US open: Stocks open lower as crude hits the skids
US stocks opened on a mixed note on Tuesday, coming off session lows as crude oil futures skidded lower amid reports that Saudi oil output could be fully restored as quickly as had originally been anticipated.
As of 1530 BST, the Dow Jones Industrial Average was down 0.15% at 27,035.32, while the S&P 500 was 0.01% weaker at 2,997.76 and the Nasdaq Composite was 0.08% softer at 8,147.32.
The Dow Jones opened 41.50 points lower on Tuesday after Wall Street stocks closed weaker on Monday, snapping the Dow's eight-day winning streak, after an attack on a Saudi Arabian oilfield and the country's key processing facility sparked fears that a surge in crude prices could add to the slowdown in the global economy.
According to Reuters, which cited two Saudi sources, the kingdom's oil output could be fully-restored in two or three weeks' time and 70.0% of lost production was already close to being back online.
Nonetheless, as Fiona Cincotta, senior market analyst at CityIndex, pointed out: "Oil is experiencing heightened levels of volatility and we don’t expect this to ends soon.
"Traders will remain fixated on recovery time for the production facility, but also on what Trump will do next. Any indication that Trump could retaliate against Iran could send oil prices higher once again."
To take note of, some reports citing Saudi and US investigators said there was believed to be a "very high probability" that the cruise missile attack against Saudi oil installations had been launched from inside Iran.
In parallel, front month West Texas Intermediate crude oil futures were sliding by 6.25% to $59.20 a barrel on the ICE.
Not surprisingly, energy was pacing decliners among the S&P 500's sector indices and falling by 1.52%.
Meanwhile, market participants were shifting their focus slightly, from Middle Eastern woes to the start of the Federal Reserve's two-day policy meeting.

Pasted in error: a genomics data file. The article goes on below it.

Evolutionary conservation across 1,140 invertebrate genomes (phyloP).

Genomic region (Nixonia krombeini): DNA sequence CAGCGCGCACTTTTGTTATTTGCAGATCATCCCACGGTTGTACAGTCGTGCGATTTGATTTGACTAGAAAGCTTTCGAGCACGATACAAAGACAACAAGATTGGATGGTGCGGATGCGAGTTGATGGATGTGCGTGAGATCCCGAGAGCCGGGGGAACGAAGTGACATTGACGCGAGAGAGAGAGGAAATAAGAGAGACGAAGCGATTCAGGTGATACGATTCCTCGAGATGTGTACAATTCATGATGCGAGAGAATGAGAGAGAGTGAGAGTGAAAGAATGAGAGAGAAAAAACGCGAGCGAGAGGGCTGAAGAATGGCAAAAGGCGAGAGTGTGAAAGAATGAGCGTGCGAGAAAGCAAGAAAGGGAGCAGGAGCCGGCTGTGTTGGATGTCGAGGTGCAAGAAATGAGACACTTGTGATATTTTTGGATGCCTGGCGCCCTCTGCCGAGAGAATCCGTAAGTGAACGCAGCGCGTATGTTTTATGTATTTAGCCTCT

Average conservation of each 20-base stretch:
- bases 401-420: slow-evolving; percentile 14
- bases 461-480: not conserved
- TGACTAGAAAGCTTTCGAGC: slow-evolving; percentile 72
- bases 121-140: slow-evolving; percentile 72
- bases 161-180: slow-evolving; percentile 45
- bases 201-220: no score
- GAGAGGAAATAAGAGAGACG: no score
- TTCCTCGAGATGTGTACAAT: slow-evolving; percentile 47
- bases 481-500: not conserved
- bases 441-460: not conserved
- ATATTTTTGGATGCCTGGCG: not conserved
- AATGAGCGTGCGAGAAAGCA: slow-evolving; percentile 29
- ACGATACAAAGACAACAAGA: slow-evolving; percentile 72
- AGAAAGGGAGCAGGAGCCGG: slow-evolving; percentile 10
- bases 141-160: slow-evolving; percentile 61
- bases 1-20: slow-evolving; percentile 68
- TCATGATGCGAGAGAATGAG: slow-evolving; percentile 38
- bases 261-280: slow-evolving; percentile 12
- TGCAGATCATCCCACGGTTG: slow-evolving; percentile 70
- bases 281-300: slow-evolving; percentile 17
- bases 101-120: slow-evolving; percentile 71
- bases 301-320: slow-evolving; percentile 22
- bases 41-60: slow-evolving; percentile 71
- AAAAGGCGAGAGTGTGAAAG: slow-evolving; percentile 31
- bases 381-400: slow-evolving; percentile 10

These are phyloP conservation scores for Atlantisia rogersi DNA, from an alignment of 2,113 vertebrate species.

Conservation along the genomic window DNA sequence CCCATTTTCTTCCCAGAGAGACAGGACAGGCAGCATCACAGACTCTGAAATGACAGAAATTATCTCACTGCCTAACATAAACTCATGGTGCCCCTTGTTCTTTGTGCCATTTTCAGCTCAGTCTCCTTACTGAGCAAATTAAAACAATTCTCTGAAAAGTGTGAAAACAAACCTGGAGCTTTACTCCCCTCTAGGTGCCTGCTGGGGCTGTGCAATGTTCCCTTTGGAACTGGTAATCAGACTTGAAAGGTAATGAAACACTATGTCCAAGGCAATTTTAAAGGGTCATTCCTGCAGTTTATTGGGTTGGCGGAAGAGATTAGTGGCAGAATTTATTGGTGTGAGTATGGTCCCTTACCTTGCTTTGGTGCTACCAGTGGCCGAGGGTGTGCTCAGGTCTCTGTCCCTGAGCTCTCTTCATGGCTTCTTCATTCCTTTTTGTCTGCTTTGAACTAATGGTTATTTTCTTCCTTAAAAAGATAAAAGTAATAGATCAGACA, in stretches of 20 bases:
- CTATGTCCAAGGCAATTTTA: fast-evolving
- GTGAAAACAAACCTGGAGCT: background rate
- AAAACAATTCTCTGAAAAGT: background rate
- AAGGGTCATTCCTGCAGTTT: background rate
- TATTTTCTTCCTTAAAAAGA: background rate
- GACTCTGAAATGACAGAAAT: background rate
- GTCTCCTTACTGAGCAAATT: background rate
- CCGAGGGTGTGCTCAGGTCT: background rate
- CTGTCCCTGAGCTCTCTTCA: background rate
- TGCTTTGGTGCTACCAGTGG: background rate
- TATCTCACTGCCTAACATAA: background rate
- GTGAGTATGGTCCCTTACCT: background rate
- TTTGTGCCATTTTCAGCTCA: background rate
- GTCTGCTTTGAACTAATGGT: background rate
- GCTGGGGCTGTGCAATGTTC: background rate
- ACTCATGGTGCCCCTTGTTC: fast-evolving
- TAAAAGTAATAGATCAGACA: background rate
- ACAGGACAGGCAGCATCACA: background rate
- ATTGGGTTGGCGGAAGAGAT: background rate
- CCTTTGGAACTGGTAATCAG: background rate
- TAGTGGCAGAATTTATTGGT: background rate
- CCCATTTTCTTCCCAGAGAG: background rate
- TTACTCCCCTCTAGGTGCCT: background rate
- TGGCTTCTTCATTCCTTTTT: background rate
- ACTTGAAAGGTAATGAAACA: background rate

Market participants and analysts alike have been divided on what the central bank will do at its meeting, with the recent increase in energy prices leading some investors to think the Fed may not quite be in such a rush to lower interest rates yet again.
On a related note, Credit Suisse's strategy team pointed out that the impact of a higher oil price on the US economy was close to zero given that America was no longer a net importer.
SpreadEx analyst Connor Campbell chipped in, saying: "Not only have the markets got to worry about the situation between Saudi Arabia and Iran, but the prospect of tomorrow night’s Fed meeting.
"What was once a certain rate cut has seen some doubt creep in, thanks to improving relations between the Washington and Beijing and a one-year high US core inflation reading."
On the data front, sentiment among US housebuilders improved a little in September, according to data released on Tuesday, although the trade spat between the US and China has been taking its toll.
The National Association of Home Builders/Wells Fargo housing market index ticked up to 68 this month from an upwardly-revised 67 in August, beating expectations for a reading of 66 and hitting its best level of the year.
Elsewhere, US industrial output bounded past forecasts during the previous month amid widespread gains by categories, but economists said the underlying trend continued to point lower.
According to the US Department of Commerce, in August total industrial production jumped at a 0.6% month-on-month pace, easily outpacing forecasts for an increase of 0.2%.
In corporate news, Apple shares dipped slightly lower in early trade as the tech giant readied itself to stand up against a $14bn tax charge from the European Commission.
Adobe and FedEx were both set to report earnings throughout the course of the day.